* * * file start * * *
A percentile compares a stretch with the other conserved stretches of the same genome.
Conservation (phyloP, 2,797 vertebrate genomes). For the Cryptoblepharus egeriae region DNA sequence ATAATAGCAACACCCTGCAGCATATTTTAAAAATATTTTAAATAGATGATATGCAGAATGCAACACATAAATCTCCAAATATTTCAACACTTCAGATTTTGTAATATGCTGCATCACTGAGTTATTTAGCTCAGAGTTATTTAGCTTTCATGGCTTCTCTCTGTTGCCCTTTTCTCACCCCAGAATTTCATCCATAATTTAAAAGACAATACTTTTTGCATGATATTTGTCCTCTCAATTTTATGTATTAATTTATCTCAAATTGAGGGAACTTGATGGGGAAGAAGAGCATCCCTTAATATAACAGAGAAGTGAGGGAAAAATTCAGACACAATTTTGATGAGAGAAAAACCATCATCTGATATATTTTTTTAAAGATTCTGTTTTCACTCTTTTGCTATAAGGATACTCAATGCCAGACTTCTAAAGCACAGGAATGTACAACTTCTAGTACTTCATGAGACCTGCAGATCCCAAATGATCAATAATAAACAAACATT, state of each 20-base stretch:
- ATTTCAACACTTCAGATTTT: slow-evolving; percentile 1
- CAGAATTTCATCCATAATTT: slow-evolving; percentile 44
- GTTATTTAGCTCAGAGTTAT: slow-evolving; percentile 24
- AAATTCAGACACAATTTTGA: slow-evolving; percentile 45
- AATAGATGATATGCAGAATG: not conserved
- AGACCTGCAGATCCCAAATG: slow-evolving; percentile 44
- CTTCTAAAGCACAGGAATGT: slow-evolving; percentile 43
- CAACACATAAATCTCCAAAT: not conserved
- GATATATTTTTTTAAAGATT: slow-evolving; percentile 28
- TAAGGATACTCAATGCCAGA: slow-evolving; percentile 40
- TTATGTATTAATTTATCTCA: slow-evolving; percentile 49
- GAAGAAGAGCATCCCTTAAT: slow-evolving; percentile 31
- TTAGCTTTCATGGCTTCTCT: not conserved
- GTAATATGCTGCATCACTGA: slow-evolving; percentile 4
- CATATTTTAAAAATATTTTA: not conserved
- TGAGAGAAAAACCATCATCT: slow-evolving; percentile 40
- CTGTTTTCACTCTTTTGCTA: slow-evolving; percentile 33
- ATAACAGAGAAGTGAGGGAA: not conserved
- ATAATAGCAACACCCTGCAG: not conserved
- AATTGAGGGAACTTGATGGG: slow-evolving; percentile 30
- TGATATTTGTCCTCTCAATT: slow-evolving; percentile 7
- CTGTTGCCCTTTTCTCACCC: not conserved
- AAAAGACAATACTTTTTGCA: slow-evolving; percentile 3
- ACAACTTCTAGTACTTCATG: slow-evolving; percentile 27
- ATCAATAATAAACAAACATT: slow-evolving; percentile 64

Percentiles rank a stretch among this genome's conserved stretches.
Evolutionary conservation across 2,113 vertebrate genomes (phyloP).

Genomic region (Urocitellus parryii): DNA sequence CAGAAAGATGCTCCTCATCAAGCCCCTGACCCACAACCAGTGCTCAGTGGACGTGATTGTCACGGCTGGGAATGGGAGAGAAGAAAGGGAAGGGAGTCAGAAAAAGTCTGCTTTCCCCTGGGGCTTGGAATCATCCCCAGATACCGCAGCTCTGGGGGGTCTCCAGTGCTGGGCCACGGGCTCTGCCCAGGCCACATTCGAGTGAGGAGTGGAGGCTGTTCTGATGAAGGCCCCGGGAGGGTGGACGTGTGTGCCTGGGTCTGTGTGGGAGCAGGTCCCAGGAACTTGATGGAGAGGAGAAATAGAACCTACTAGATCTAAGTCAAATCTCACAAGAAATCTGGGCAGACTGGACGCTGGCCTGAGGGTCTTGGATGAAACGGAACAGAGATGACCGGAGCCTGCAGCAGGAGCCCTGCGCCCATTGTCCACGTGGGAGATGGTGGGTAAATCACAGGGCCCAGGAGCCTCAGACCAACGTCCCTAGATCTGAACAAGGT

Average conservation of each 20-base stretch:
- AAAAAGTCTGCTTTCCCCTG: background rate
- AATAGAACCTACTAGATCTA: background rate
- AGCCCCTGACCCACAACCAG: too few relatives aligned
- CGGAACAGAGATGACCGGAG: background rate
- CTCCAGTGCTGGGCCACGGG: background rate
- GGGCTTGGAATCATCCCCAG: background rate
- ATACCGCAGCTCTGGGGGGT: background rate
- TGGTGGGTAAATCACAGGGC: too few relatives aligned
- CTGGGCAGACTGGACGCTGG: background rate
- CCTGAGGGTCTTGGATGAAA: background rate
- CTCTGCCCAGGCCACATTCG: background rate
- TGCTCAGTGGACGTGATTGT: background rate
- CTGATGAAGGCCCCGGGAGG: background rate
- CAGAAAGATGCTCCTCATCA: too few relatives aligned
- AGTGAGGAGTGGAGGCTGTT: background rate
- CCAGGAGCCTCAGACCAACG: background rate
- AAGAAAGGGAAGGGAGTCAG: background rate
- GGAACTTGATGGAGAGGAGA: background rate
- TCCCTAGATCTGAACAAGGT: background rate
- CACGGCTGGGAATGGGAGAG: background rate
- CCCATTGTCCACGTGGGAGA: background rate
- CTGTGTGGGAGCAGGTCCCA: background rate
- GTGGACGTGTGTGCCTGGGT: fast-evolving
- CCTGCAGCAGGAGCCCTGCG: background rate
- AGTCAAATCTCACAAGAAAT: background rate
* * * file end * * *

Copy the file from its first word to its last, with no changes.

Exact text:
A percentile compares a stretch with the other conserved stretches of the same genome.
Conservation (phyloP, 2,797 vertebrate genomes). For the Cryptoblepharus egeriae region DNA sequence ATAATAGCAACACCCTGCAGCATATTTTAAAAATATTTTAAATAGATGATATGCAGAATGCAACACATAAATCTCCAAATATTTCAACACTTCAGATTTTGTAATATGCTGCATCACTGAGTTATTTAGCTCAGAGTTATTTAGCTTTCATGGCTTCTCTCTGTTGCCCTTTTCTCACCCCAGAATTTCATCCATAATTTAAAAGACAATACTTTTTGCATGATATTTGTCCTCTCAATTTTATGTATTAATTTATCTCAAATTGAGGGAACTTGATGGGGAAGAAGAGCATCCCTTAATATAACAGAGAAGTGAGGGAAAAATTCAGACACAATTTTGATGAGAGAAAAACCATCATCTGATATATTTTTTTAAAGATTCTGTTTTCACTCTTTTGCTATAAGGATACTCAATGCCAGACTTCTAAAGCACAGGAATGTACAACTTCTAGTACTTCATGAGACCTGCAGATCCCAAATGATCAATAATAAACAAACATT, state of each 20-base stretch:
- ATTTCAACACTTCAGATTTT: slow-evolving; percentile 1
- CAGAATTTCATCCATAATTT: slow-evolving; percentile 44
- GTTATTTAGCTCAGAGTTAT: slow-evolving; percentile 24
- AAATTCAGACACAATTTTGA: slow-evolving; percentile 45
- AATAGATGATATGCAGAATG: not conserved
- AGACCTGCAGATCCCAAATG: slow-evolving; percentile 44
- CTTCTAAAGCACAGGAATGT: slow-evolving; percentile 43
- CAACACATAAATCTCCAAAT: not conserved
- GATATATTTTTTTAAAGATT: slow-evolving; percentile 28
- TAAGGATACTCAATGCCAGA: slow-evolving; percentile 40
- TTATGTATTAATTTATCTCA: slow-evolving; percentile 49
- GAAGAAGAGCATCCCTTAAT: slow-evolving; percentile 31
- TTAGCTTTCATGGCTTCTCT: not conserved
- GTAATATGCTGCATCACTGA: slow-evolving; percentile 4
- CATATTTTAAAAATATTTTA: not conserved
- TGAGAGAAAAACCATCATCT: slow-evolving; percentile 40
- CTGTTTTCACTCTTTTGCTA: slow-evolving; percentile 33
- ATAACAGAGAAGTGAGGGAA: not conserved
- ATAATAGCAACACCCTGCAG: not conserved
- AATTGAGGGAACTTGATGGG: slow-evolving; percentile 30
- TGATATTTGTCCTCTCAATT: slow-evolving; percentile 7
- CTGTTGCCCTTTTCTCACCC: not conserved
- AAAAGACAATACTTTTTGCA: slow-evolving; percentile 3
- ACAACTTCTAGTACTTCATG: slow-evolving; percentile 27
- ATCAATAATAAACAAACATT: slow-evolving; percentile 64

Percentiles rank a stretch among this genome's conserved stretches.
Evolutionary conservation across 2,113 vertebrate genomes (phyloP).

Genomic region (Urocitellus parryii): DNA sequence CAGAAAGATGCTCCTCATCAAGCCCCTGACCCACAACCAGTGCTCAGTGGACGTGATTGTCACGGCTGGGAATGGGAGAGAAGAAAGGGAAGGGAGTCAGAAAAAGTCTGCTTTCCCCTGGGGCTTGGAATCATCCCCAGATACCGCAGCTCTGGGGGGTCTCCAGTGCTGGGCCACGGGCTCTGCCCAGGCCACATTCGAGTGAGGAGTGGAGGCTGTTCTGATGAAGGCCCCGGGAGGGTGGACGTGTGTGCCTGGGTCTGTGTGGGAGCAGGTCCCAGGAACTTGATGGAGAGGAGAAATAGAACCTACTAGATCTAAGTCAAATCTCACAAGAAATCTGGGCAGACTGGACGCTGGCCTGAGGGTCTTGGATGAAACGGAACAGAGATGACCGGAGCCTGCAGCAGGAGCCCTGCGCCCATTGTCCACGTGGGAGATGGTGGGTAAATCACAGGGCCCAGGAGCCTCAGACCAACGTCCCTAGATCTGAACAAGGT

Average conservation of each 20-base stretch:
- AAAAAGTCTGCTTTCCCCTG: background rate
- AATAGAACCTACTAGATCTA: background rate
- AGCCCCTGACCCACAACCAG: too few relatives aligned
- CGGAACAGAGATGACCGGAG: background rate
- CTCCAGTGCTGGGCCACGGG: background rate
- GGGCTTGGAATCATCCCCAG: background rate
- ATACCGCAGCTCTGGGGGGT: background rate
- TGGTGGGTAAATCACAGGGC: too few relatives aligned
- CTGGGCAGACTGGACGCTGG: background rate
- CCTGAGGGTCTTGGATGAAA: background rate
- CTCTGCCCAGGCCACATTCG: background rate
- TGCTCAGTGGACGTGATTGT: background rate
- CTGATGAAGGCCCCGGGAGG: background rate
- CAGAAAGATGCTCCTCATCA: too few relatives aligned
- AGTGAGGAGTGGAGGCTGTT: background rate
- CCAGGAGCCTCAGACCAACG: background rate
- AAGAAAGGGAAGGGAGTCAG: background rate
- GGAACTTGATGGAGAGGAGA: background rate
- TCCCTAGATCTGAACAAGGT: background rate
- CACGGCTGGGAATGGGAGAG: background rate
- CCCATTGTCCACGTGGGAGA: background rate
- CTGTGTGGGAGCAGGTCCCA: background rate
- GTGGACGTGTGTGCCTGGGT: fast-evolving
- CCTGCAGCAGGAGCCCTGCG: background rate
- AGTCAAATCTCACAAGAAAT: background rate